When I was little, my family would leave the city on summer Friday evenings just before sunset, after my dad and grandfather returned home from work and it was no longer so hot outside. The drive upstate on the Taconic was boring so I often fell asleep.
Saturday mornings were busy and everyone had a task; the first stop for my grandparents and me was Grand Union in Hoosick Falls for the meat – chicken or steak – that my dad and grandfather would grill in the huge brick barbecue they had built years before. Next we drove to Faile’s Dairy in Cambridge for fresh eggs and heavy cream. My mom would grab my sister and head to Moses Farm Stand in Eagle Bridge for sweet peaches, firm-fleshed Jersey tomatoes, corn on the cob, and strawberries all picked earlier that morning.
I remember the strawberries best of all – plump, luscious, bright-red, and freckled. Soon they’d be swimming in a cold-water bath in my grandmother’s deep kitchen sink, then placed on a paper towel to wait while she mixed and baked an all-butter pound cake. Smelling the fruity berry scent and the rich aroma of the cake bought everyone into the kitchen. No one had the patience to wait until the golden cake was cooled and sliced into three equal layers or to watch my grandmother hand-whip the cream and spread it thickly, then dot it with the shiny red berries. She swatted away lots of probing fingers with her metal spatula while she assembled. Even though there were other things, delicious things, to eat before the cake, the highlight was my grandmother’s strawberry shortcake.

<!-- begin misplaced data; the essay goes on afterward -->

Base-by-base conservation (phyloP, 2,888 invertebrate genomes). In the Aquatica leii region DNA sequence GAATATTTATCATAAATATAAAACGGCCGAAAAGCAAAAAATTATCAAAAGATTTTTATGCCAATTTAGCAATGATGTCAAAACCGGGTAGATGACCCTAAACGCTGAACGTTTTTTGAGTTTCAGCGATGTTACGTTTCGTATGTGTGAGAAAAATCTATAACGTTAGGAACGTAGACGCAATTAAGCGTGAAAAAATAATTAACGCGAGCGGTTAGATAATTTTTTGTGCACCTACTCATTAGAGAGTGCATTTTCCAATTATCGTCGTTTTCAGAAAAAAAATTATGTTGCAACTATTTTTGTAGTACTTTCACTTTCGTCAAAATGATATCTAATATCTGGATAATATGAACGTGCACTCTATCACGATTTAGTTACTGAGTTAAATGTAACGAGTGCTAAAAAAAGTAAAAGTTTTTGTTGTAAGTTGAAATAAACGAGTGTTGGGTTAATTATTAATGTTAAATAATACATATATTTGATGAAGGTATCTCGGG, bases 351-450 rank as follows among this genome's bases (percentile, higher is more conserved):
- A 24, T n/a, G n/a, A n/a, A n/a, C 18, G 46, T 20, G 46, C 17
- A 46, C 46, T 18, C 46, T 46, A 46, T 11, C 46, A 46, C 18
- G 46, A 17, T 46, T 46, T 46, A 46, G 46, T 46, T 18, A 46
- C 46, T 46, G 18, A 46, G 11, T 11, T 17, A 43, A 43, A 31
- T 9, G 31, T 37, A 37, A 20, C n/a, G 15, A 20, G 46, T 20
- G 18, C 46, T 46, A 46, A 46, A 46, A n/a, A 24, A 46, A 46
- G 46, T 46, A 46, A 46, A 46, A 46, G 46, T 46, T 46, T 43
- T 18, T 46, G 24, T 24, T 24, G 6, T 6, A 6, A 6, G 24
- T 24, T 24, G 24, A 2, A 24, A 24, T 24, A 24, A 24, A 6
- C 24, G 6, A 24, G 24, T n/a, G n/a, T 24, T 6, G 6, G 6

My grandparents are dead and their house long-sold. Faile’s Dairy is out of business. My sister and I are past middle-aged. But sweet, red, summer strawberries live on in my imagination and my garden.